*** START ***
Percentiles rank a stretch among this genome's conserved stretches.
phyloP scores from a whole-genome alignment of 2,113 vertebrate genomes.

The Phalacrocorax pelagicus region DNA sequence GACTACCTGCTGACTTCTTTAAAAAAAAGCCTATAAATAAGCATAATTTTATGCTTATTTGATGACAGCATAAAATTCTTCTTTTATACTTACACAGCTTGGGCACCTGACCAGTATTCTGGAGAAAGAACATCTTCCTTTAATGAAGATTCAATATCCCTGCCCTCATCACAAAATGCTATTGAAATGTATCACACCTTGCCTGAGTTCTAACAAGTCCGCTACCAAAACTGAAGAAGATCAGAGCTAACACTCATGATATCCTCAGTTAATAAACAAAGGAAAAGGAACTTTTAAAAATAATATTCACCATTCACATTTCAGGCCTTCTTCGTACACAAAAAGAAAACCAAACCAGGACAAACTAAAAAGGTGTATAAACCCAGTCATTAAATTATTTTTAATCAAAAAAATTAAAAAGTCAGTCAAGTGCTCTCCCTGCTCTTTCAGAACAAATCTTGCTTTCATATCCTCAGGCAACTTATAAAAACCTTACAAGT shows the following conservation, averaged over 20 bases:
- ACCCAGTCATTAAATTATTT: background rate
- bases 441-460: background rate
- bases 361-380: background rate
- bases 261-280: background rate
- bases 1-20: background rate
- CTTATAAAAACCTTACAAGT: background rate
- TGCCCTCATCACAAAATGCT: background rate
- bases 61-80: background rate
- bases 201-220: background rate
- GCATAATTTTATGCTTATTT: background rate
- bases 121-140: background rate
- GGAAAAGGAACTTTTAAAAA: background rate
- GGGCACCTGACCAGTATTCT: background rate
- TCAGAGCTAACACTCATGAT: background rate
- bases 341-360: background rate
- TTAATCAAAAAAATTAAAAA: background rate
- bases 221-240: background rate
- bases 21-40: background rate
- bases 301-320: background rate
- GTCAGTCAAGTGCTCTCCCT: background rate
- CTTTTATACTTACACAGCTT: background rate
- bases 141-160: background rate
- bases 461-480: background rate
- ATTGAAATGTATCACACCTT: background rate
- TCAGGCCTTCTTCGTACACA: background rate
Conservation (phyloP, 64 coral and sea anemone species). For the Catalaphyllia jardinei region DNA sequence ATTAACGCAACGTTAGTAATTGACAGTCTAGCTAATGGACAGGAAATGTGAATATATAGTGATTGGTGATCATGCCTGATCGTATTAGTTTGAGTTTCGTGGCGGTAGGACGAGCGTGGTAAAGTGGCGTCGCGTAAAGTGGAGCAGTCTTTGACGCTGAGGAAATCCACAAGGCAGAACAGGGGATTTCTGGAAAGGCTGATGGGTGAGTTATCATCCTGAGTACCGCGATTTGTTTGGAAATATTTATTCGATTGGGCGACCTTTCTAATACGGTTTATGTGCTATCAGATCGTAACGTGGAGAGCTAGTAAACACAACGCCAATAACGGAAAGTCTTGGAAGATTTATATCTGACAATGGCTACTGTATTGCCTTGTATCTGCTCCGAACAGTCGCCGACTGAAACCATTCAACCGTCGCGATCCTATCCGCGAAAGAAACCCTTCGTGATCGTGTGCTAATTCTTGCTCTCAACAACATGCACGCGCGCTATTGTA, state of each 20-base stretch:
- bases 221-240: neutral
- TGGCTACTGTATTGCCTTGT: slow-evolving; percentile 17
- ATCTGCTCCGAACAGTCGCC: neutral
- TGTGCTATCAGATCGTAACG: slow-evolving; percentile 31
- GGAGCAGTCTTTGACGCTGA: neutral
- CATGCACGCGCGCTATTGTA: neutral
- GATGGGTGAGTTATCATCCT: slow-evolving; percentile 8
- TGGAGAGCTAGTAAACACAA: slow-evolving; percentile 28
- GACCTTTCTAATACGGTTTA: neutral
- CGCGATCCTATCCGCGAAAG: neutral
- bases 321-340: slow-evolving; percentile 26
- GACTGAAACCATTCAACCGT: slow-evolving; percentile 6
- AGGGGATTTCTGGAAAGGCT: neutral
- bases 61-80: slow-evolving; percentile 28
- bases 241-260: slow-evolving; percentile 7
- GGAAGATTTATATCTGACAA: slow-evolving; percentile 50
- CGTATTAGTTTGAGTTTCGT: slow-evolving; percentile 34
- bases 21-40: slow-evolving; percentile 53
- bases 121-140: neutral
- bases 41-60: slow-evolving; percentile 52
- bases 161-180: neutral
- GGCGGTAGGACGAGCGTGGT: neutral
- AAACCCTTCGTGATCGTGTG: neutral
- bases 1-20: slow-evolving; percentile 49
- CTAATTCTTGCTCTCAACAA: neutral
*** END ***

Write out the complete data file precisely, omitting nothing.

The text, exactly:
Percentiles rank a stretch among this genome's conserved stretches.
phyloP scores from a whole-genome alignment of 2,113 vertebrate genomes.

The Phalacrocorax pelagicus region DNA sequence GACTACCTGCTGACTTCTTTAAAAAAAAGCCTATAAATAAGCATAATTTTATGCTTATTTGATGACAGCATAAAATTCTTCTTTTATACTTACACAGCTTGGGCACCTGACCAGTATTCTGGAGAAAGAACATCTTCCTTTAATGAAGATTCAATATCCCTGCCCTCATCACAAAATGCTATTGAAATGTATCACACCTTGCCTGAGTTCTAACAAGTCCGCTACCAAAACTGAAGAAGATCAGAGCTAACACTCATGATATCCTCAGTTAATAAACAAAGGAAAAGGAACTTTTAAAAATAATATTCACCATTCACATTTCAGGCCTTCTTCGTACACAAAAAGAAAACCAAACCAGGACAAACTAAAAAGGTGTATAAACCCAGTCATTAAATTATTTTTAATCAAAAAAATTAAAAAGTCAGTCAAGTGCTCTCCCTGCTCTTTCAGAACAAATCTTGCTTTCATATCCTCAGGCAACTTATAAAAACCTTACAAGT shows the following conservation, averaged over 20 bases:
- ACCCAGTCATTAAATTATTT: background rate
- bases 441-460: background rate
- bases 361-380: background rate
- bases 261-280: background rate
- bases 1-20: background rate
- CTTATAAAAACCTTACAAGT: background rate
- TGCCCTCATCACAAAATGCT: background rate
- bases 61-80: background rate
- bases 201-220: background rate
- GCATAATTTTATGCTTATTT: background rate
- bases 121-140: background rate
- GGAAAAGGAACTTTTAAAAA: background rate
- GGGCACCTGACCAGTATTCT: background rate
- TCAGAGCTAACACTCATGAT: background rate
- bases 341-360: background rate
- TTAATCAAAAAAATTAAAAA: background rate
- bases 221-240: background rate
- bases 21-40: background rate
- bases 301-320: background rate
- GTCAGTCAAGTGCTCTCCCT: background rate
- CTTTTATACTTACACAGCTT: background rate
- bases 141-160: background rate
- bases 461-480: background rate
- ATTGAAATGTATCACACCTT: background rate
- TCAGGCCTTCTTCGTACACA: background rate
Conservation (phyloP, 64 coral and sea anemone species). For the Catalaphyllia jardinei region DNA sequence ATTAACGCAACGTTAGTAATTGACAGTCTAGCTAATGGACAGGAAATGTGAATATATAGTGATTGGTGATCATGCCTGATCGTATTAGTTTGAGTTTCGTGGCGGTAGGACGAGCGTGGTAAAGTGGCGTCGCGTAAAGTGGAGCAGTCTTTGACGCTGAGGAAATCCACAAGGCAGAACAGGGGATTTCTGGAAAGGCTGATGGGTGAGTTATCATCCTGAGTACCGCGATTTGTTTGGAAATATTTATTCGATTGGGCGACCTTTCTAATACGGTTTATGTGCTATCAGATCGTAACGTGGAGAGCTAGTAAACACAACGCCAATAACGGAAAGTCTTGGAAGATTTATATCTGACAATGGCTACTGTATTGCCTTGTATCTGCTCCGAACAGTCGCCGACTGAAACCATTCAACCGTCGCGATCCTATCCGCGAAAGAAACCCTTCGTGATCGTGTGCTAATTCTTGCTCTCAACAACATGCACGCGCGCTATTGTA, state of each 20-base stretch:
- bases 221-240: neutral
- TGGCTACTGTATTGCCTTGT: slow-evolving; percentile 17
- ATCTGCTCCGAACAGTCGCC: neutral
- TGTGCTATCAGATCGTAACG: slow-evolving; percentile 31
- GGAGCAGTCTTTGACGCTGA: neutral
- CATGCACGCGCGCTATTGTA: neutral
- GATGGGTGAGTTATCATCCT: slow-evolving; percentile 8
- TGGAGAGCTAGTAAACACAA: slow-evolving; percentile 28
- GACCTTTCTAATACGGTTTA: neutral
- CGCGATCCTATCCGCGAAAG: neutral
- bases 321-340: slow-evolving; percentile 26
- GACTGAAACCATTCAACCGT: slow-evolving; percentile 6
- AGGGGATTTCTGGAAAGGCT: neutral
- bases 61-80: slow-evolving; percentile 28
- bases 241-260: slow-evolving; percentile 7
- GGAAGATTTATATCTGACAA: slow-evolving; percentile 50
- CGTATTAGTTTGAGTTTCGT: slow-evolving; percentile 34
- bases 21-40: slow-evolving; percentile 53
- bases 121-140: neutral
- bases 41-60: slow-evolving; percentile 52
- bases 161-180: neutral
- GGCGGTAGGACGAGCGTGGT: neutral
- AAACCCTTCGTGATCGTGTG: neutral
- bases 1-20: slow-evolving; percentile 49
- CTAATTCTTGCTCTCAACAA: neutral